Gold slipped on Wednesday as gains in the dollar and reduced recession fears on expectations of Russian gas supplies to Europe resuming soon dented safe-haven bullion's appeal.

Spot gold was down 0.2% at $1,708.09 per ounce by 1126 GMT in rangebound trading. U.S. gold futures eased 0.3% to $1,706.40.

"Gold is being negatively impacted by the current 'risk on' mood with very strong gains being seen in the equity markets," independent analyst Ross Norman said.

World shares hit a three-week high on strong U.S. corporate earnings and reduced worries over a possible recession. "This is manifesting itself through large redemptions in the ETF market as institutional investors scale back bullion positions," Norman added.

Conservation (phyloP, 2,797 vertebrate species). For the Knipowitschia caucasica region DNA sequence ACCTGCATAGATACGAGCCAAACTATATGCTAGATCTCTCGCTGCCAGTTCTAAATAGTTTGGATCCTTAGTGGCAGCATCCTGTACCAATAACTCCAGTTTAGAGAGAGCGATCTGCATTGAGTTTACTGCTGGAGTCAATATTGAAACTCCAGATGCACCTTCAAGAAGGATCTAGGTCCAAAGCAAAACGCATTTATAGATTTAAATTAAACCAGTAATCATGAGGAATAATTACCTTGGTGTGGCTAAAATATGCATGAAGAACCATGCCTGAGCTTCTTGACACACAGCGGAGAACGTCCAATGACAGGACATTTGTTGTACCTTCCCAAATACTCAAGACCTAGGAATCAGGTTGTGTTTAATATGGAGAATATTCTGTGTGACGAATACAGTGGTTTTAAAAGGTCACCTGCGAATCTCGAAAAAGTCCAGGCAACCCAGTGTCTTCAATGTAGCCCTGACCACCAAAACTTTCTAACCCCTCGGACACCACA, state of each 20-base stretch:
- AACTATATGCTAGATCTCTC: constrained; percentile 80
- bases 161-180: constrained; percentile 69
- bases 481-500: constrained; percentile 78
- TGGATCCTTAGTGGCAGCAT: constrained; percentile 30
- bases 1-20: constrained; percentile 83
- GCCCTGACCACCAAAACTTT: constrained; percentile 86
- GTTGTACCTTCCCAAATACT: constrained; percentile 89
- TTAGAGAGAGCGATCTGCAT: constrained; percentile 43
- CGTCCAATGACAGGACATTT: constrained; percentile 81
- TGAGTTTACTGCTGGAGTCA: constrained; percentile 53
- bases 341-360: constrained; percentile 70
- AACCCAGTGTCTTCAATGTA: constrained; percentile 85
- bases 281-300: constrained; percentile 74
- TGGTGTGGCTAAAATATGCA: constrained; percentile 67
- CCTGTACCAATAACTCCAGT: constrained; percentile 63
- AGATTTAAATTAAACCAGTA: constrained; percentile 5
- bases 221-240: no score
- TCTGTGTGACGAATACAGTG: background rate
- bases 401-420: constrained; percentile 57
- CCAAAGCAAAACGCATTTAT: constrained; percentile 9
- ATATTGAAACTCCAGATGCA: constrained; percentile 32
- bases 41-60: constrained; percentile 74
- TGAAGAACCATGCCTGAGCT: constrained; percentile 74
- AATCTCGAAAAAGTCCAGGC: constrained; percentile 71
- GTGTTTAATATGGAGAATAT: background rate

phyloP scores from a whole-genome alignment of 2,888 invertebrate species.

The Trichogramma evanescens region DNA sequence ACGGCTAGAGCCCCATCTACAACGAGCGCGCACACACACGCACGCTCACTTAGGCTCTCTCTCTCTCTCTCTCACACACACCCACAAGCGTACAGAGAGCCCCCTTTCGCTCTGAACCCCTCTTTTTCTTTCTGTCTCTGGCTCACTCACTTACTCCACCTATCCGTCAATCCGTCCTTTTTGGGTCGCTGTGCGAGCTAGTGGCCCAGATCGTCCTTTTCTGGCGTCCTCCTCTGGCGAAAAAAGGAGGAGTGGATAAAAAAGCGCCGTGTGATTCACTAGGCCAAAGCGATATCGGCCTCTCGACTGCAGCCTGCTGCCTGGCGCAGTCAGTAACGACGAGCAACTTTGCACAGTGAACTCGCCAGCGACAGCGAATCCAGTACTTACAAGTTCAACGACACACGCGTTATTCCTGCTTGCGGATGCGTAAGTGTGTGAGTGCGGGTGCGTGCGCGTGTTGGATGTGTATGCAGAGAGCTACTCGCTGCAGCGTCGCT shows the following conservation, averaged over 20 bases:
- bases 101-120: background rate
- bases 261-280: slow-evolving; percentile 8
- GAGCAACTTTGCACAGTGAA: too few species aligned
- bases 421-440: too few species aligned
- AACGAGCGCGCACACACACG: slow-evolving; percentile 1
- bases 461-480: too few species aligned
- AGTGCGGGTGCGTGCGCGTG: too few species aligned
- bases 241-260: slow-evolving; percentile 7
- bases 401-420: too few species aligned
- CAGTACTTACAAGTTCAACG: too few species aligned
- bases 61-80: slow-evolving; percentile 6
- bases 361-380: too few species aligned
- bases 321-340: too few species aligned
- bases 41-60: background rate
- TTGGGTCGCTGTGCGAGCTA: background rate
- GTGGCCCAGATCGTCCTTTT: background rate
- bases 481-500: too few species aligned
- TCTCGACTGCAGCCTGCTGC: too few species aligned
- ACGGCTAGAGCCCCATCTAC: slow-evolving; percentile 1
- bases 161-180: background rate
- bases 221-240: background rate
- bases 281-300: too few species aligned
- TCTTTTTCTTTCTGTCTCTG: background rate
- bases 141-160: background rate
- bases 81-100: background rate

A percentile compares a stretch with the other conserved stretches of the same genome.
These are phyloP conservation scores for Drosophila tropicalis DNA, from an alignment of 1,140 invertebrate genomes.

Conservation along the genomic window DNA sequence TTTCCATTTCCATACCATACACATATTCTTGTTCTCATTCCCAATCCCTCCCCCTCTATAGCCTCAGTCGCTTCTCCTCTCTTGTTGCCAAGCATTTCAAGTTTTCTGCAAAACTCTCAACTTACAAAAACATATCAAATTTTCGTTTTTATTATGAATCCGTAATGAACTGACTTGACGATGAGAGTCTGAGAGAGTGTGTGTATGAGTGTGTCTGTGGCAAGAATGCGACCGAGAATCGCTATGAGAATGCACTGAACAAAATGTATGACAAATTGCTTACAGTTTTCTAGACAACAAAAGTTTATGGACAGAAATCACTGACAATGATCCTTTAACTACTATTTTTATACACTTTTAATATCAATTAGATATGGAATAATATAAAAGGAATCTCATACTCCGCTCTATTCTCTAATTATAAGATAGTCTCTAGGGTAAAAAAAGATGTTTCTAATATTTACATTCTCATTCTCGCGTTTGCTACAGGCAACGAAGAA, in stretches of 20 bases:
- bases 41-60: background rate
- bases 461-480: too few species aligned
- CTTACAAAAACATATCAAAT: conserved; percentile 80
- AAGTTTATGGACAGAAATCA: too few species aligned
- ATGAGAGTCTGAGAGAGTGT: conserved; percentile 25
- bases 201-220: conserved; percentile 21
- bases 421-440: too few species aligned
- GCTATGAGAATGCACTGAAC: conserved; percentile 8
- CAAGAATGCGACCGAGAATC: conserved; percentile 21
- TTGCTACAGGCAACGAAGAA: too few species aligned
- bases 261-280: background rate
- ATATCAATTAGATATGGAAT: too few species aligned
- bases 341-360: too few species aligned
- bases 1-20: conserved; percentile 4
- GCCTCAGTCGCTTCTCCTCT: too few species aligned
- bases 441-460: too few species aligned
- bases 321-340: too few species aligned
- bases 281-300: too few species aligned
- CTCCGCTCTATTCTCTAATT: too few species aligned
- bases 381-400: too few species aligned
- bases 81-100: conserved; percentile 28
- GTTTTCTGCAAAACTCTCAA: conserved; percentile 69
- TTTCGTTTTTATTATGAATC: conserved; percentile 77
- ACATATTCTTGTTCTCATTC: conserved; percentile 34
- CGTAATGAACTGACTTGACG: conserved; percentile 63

Gold prices had a positive start to the week, after five straight weekly declines, as expectations of a full percentage point interest rate increase by the Fed started to fade. Higher rates dull appeal for non-yielding bullion.

But gold has not been able to fully capitalise on its safe-haven status recently, with prices declining over $350 since early March due to the Fed's aggressive monetary tightening, and the dollar's recent rally. A stronger dollar makes greenback-priced bullion expensive for overseas buyers.

"It does seem at the moment that the attractive position for gold traders is to position themselves for a recovery as $1,650 to $1,700 appears to be a good medium term floor," said David Jones, chief market strategist at Capital.com.

Meanwhile, British inflation in June accelerated to a 40-year peak, bolstering chances of a half-percentage-point Bank of England rate hike next month.

The European Central Bank policymakers are also considering a larger-than-expected 50-basis-point hike on Thursday.

Spot silver rose 0.2% to $18.77 per ounce, while palladium fell 0.8% to $1,860.21. Platinum was little changed at $874.61.

(Reporting by Arundhati Sarkar in Bengaluru, Editing by Bernadette Baum and Vinay Dwivedi)